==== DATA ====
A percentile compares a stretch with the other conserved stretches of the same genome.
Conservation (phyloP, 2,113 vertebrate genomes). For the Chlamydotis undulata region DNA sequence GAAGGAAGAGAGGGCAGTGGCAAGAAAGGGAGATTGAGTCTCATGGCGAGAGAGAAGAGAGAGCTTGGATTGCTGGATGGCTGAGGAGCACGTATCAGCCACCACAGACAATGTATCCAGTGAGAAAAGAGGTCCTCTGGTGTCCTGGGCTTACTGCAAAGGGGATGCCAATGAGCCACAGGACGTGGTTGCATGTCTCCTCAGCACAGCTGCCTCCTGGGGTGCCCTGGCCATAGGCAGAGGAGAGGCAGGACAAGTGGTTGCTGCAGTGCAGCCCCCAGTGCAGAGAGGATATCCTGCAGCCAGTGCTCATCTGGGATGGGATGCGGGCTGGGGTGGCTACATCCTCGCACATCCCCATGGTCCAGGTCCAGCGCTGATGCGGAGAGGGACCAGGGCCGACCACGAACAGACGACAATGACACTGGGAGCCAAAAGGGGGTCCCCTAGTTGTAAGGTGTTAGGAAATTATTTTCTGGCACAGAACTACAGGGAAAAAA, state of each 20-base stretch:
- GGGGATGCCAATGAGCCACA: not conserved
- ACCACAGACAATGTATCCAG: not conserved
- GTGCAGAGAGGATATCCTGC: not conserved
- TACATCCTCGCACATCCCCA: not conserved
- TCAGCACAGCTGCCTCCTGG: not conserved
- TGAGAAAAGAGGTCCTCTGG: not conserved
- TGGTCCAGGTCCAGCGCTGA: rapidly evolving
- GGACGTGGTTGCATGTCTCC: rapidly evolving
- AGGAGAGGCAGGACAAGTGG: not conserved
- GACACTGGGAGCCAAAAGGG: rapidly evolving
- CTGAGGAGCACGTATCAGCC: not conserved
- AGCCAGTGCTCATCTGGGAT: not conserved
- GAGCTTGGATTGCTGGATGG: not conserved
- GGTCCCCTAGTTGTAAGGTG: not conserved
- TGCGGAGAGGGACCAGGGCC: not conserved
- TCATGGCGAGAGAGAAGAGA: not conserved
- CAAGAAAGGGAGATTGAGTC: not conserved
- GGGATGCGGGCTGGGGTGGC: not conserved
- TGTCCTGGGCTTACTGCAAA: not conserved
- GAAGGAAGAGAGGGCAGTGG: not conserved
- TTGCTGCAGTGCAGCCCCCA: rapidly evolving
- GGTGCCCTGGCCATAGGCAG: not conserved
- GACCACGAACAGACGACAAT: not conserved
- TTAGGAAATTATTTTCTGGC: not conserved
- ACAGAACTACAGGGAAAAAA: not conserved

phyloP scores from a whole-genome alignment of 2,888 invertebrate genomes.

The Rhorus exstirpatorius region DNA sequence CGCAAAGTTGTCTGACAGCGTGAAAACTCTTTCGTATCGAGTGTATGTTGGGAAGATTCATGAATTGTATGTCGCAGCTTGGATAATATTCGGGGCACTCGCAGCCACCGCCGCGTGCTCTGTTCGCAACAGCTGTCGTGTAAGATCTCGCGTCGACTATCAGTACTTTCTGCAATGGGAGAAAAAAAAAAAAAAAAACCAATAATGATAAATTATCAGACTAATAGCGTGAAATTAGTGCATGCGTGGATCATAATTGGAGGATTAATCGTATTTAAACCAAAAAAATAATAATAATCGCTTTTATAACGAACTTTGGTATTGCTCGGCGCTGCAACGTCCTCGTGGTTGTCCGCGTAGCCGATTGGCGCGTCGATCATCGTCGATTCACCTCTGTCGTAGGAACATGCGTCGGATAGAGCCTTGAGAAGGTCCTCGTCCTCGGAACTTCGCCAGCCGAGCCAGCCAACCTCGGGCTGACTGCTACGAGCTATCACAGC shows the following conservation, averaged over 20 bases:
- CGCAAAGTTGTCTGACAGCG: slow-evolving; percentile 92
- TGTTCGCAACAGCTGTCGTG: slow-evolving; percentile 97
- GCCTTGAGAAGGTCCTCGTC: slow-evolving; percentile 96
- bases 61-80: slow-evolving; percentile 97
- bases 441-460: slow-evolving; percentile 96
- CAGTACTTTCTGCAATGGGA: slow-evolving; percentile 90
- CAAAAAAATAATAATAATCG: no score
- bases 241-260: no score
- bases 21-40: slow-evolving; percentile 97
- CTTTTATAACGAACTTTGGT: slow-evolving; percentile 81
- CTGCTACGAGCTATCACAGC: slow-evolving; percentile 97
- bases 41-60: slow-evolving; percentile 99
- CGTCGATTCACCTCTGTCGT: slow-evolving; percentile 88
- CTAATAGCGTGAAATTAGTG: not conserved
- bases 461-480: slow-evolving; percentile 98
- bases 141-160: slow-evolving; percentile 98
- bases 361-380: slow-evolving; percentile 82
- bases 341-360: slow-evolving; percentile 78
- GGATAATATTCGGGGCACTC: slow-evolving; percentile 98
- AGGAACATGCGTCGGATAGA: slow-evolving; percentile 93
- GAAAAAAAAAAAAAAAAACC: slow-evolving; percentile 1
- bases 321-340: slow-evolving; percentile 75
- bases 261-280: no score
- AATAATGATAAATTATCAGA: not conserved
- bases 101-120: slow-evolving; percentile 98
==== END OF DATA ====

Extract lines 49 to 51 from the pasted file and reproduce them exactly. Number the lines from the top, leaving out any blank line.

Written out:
- AGGAACATGCGTCGGATAGA: slow-evolving; percentile 93
- GAAAAAAAAAAAAAAAAACC: slow-evolving; percentile 1
- bases 321-340: slow-evolving; percentile 75